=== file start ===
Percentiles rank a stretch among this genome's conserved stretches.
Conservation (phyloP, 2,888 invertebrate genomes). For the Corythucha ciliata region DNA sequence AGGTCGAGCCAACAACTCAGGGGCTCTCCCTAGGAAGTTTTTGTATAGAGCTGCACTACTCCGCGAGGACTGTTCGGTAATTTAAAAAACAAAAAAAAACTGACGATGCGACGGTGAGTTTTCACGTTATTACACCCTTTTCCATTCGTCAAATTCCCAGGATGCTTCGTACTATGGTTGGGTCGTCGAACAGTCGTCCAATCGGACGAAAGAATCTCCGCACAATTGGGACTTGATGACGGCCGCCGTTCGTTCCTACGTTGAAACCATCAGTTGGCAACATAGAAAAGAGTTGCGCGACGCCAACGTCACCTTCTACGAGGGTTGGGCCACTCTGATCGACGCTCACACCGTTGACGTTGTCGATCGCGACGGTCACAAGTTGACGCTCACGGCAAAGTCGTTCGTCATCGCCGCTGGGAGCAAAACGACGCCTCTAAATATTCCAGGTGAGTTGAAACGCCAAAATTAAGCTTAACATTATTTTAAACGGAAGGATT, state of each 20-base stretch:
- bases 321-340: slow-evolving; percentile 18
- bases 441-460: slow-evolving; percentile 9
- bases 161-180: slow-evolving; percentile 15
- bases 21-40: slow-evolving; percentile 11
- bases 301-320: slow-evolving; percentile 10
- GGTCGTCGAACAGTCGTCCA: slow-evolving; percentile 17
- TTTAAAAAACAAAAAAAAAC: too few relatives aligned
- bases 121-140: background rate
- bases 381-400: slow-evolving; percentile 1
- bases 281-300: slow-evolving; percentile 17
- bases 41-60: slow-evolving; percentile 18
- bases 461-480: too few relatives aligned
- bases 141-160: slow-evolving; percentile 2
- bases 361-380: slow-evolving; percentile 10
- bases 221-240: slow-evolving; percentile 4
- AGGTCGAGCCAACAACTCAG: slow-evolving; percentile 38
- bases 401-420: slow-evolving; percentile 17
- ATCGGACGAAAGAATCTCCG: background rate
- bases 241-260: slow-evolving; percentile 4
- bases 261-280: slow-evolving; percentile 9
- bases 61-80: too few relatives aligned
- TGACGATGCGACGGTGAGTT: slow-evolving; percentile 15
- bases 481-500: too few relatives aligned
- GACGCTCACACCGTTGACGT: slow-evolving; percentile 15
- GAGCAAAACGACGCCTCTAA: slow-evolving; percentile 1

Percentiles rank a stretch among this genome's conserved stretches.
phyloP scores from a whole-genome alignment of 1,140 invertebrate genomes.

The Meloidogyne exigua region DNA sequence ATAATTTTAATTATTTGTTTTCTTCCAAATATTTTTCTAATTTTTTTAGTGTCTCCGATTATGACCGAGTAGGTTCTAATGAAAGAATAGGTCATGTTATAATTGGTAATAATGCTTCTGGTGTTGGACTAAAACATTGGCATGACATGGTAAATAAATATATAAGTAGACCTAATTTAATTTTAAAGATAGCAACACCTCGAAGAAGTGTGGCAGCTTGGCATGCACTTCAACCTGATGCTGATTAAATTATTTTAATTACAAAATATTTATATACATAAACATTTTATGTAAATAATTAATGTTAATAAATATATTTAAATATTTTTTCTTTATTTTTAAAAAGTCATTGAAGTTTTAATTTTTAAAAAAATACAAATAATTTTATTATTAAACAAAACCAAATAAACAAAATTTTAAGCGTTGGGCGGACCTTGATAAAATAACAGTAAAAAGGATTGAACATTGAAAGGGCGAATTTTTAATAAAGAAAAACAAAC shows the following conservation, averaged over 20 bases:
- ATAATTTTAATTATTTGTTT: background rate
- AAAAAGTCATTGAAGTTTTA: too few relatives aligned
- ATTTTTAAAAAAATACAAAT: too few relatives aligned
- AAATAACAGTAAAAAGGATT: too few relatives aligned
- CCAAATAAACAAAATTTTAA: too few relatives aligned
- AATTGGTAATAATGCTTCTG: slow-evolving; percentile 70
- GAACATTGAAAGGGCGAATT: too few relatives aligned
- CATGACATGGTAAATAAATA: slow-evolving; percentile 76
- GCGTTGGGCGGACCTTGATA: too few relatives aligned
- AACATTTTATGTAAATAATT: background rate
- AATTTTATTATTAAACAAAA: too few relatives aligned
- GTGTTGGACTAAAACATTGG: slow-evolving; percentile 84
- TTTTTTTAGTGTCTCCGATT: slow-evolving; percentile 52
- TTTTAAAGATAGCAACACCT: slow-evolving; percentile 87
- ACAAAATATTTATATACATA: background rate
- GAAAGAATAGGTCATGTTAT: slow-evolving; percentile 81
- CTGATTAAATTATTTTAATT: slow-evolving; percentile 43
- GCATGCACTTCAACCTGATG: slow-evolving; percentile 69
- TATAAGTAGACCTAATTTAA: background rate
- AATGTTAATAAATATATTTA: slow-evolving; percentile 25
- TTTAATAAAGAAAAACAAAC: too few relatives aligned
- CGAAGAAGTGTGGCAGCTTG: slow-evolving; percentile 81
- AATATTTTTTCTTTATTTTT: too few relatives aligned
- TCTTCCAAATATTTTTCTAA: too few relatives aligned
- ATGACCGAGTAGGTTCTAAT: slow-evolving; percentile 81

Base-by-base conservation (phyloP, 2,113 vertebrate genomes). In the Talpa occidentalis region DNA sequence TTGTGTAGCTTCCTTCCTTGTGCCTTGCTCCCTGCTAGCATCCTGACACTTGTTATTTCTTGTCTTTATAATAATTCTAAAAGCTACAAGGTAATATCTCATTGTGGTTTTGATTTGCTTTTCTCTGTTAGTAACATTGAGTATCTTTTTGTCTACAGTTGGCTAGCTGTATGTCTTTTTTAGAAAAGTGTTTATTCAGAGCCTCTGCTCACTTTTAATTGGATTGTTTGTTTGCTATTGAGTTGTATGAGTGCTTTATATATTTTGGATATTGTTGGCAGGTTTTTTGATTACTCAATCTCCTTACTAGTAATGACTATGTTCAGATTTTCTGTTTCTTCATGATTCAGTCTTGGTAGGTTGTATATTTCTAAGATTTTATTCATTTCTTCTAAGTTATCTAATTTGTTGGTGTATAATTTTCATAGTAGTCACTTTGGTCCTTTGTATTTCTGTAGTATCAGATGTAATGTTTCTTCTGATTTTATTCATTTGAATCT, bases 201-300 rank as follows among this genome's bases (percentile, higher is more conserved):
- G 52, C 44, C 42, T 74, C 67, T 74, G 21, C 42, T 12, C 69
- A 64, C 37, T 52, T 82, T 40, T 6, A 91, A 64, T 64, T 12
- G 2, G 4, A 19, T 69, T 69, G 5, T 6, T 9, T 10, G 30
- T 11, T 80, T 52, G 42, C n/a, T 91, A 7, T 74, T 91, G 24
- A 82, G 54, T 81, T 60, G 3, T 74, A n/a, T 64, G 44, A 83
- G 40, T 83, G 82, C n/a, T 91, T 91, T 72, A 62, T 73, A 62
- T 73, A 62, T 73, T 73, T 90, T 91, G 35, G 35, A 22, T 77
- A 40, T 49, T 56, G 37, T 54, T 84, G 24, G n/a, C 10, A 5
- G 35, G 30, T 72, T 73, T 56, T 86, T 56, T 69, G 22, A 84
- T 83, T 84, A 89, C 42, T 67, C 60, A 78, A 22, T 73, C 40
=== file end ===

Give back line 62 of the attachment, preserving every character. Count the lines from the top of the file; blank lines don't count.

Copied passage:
- G 40, T 83, G 82, C n/a, T 91, T 91, T 72, A 62, T 73, A 62